I wrote a simple column this week about a remark made by a young businessman I met who talked of how the Chinese people don’t like to boast of their successes because a constant fear of failure pushes them to excellence. I noted how different that is from how we approach self-talk here in the U.S. We relish in our successes and know that if we expect big things, we’ll achieve them. All I did in that column was ponder the contrasting approach.

When that piece ran on the front of the business page of The Huffington Post, I posted it on Facebook. One of my Facebook “friends,” shot back a really ugly diatribe about how “this Chinese culture” is responsible for low quality products, child labor, pollution and human rights atrocities. “Let’s not be so quick to hold the Chinese ‘humble’ culture in such high esteem. Fawn, I respect your opinions, but it sickens me to see all of your ‘clones’ immediately fall into lock step with your every utterance.”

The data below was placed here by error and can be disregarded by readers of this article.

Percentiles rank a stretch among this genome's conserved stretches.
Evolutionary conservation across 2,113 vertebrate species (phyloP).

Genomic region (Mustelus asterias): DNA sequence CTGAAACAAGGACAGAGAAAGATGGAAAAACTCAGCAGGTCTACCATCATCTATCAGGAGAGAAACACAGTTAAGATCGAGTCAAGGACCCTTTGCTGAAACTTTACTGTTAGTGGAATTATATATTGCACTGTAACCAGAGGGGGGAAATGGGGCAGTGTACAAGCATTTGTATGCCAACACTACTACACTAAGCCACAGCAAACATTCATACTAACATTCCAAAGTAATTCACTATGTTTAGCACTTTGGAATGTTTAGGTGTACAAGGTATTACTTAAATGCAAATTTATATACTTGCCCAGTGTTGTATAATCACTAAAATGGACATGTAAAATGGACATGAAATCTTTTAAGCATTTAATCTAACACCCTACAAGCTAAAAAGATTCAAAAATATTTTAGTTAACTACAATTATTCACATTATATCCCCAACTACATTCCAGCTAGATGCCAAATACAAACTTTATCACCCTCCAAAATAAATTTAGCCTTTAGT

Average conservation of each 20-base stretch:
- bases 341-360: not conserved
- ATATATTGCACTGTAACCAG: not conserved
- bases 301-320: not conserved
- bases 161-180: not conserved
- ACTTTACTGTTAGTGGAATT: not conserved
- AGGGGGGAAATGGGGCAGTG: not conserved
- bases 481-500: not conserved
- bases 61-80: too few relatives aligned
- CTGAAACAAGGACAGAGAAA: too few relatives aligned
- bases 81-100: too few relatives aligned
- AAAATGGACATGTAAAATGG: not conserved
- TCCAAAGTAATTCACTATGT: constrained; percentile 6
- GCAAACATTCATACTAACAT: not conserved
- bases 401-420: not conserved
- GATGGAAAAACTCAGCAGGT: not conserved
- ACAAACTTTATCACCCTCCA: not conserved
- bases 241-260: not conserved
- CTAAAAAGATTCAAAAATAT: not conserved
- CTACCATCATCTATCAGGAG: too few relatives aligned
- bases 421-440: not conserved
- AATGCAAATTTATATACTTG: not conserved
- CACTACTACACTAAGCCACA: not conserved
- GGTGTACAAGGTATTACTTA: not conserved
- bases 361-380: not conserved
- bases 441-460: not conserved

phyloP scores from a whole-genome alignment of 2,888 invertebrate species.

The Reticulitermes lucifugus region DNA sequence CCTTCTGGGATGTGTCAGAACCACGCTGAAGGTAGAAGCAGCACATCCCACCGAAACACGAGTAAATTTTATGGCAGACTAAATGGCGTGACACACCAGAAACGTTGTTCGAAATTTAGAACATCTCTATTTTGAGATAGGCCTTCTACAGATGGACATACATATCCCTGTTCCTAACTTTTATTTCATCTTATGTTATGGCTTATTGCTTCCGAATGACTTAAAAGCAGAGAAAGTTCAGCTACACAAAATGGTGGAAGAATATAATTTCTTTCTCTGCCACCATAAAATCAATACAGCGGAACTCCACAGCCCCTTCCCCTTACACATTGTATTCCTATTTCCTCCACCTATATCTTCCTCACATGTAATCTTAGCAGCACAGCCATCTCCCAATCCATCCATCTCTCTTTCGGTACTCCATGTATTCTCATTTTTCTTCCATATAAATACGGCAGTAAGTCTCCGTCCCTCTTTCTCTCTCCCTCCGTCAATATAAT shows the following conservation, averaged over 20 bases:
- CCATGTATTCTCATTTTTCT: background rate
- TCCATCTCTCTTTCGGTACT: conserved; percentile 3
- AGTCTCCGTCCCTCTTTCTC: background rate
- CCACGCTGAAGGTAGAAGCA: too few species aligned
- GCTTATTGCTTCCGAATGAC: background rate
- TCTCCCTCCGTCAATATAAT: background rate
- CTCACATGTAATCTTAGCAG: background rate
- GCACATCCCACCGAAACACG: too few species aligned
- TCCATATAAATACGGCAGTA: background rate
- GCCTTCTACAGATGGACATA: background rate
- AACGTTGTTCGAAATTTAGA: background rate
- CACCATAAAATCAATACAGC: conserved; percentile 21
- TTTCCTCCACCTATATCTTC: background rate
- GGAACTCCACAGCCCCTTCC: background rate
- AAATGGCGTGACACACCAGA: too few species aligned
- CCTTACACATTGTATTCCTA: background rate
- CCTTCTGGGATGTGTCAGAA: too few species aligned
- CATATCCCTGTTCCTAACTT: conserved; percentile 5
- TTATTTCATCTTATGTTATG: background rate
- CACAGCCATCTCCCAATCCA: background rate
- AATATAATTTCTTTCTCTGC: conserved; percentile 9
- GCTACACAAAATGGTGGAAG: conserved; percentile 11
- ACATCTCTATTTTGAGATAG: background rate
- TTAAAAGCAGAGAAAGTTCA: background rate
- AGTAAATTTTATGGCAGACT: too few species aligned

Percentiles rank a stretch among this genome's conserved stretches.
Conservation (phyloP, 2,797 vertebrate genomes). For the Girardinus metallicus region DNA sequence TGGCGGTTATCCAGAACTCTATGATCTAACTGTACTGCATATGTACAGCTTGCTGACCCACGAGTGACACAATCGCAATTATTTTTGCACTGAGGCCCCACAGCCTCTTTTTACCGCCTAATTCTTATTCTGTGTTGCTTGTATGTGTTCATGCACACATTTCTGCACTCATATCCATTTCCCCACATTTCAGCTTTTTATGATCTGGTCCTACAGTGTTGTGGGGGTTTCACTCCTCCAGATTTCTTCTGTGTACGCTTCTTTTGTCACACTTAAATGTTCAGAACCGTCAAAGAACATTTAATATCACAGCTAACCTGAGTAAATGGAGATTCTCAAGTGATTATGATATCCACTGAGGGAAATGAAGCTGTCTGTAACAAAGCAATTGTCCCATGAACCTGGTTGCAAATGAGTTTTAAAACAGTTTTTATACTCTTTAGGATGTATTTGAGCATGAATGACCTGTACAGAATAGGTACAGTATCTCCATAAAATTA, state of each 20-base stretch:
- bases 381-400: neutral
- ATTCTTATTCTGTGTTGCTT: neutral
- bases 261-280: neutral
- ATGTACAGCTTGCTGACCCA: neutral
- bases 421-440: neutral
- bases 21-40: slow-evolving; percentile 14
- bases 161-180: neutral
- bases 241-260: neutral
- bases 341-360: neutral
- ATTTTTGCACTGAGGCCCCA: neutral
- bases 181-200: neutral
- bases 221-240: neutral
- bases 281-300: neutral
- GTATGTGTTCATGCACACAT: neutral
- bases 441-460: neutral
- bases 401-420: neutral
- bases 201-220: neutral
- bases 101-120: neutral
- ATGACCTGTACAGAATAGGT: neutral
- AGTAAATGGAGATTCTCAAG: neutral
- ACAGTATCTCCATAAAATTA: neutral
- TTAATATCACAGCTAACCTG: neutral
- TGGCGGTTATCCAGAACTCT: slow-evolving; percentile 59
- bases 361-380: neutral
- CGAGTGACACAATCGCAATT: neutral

I don’t get it. I went to China and I met a nice guy who had an interesting perspective, but I’m not supposed to write about it because of everything else we think about China? What is it about China that is so damning that every single Chinese person is contaminated by every single negative?  All I did was write about a person and his opinion on success and motivation.

My Facebook critic has never been there, yet apparently he knows everything there is to know about China. I know China’s got some very ugly stains, and so do we. But I also know that there is a real human element there that we have not even tried to understand.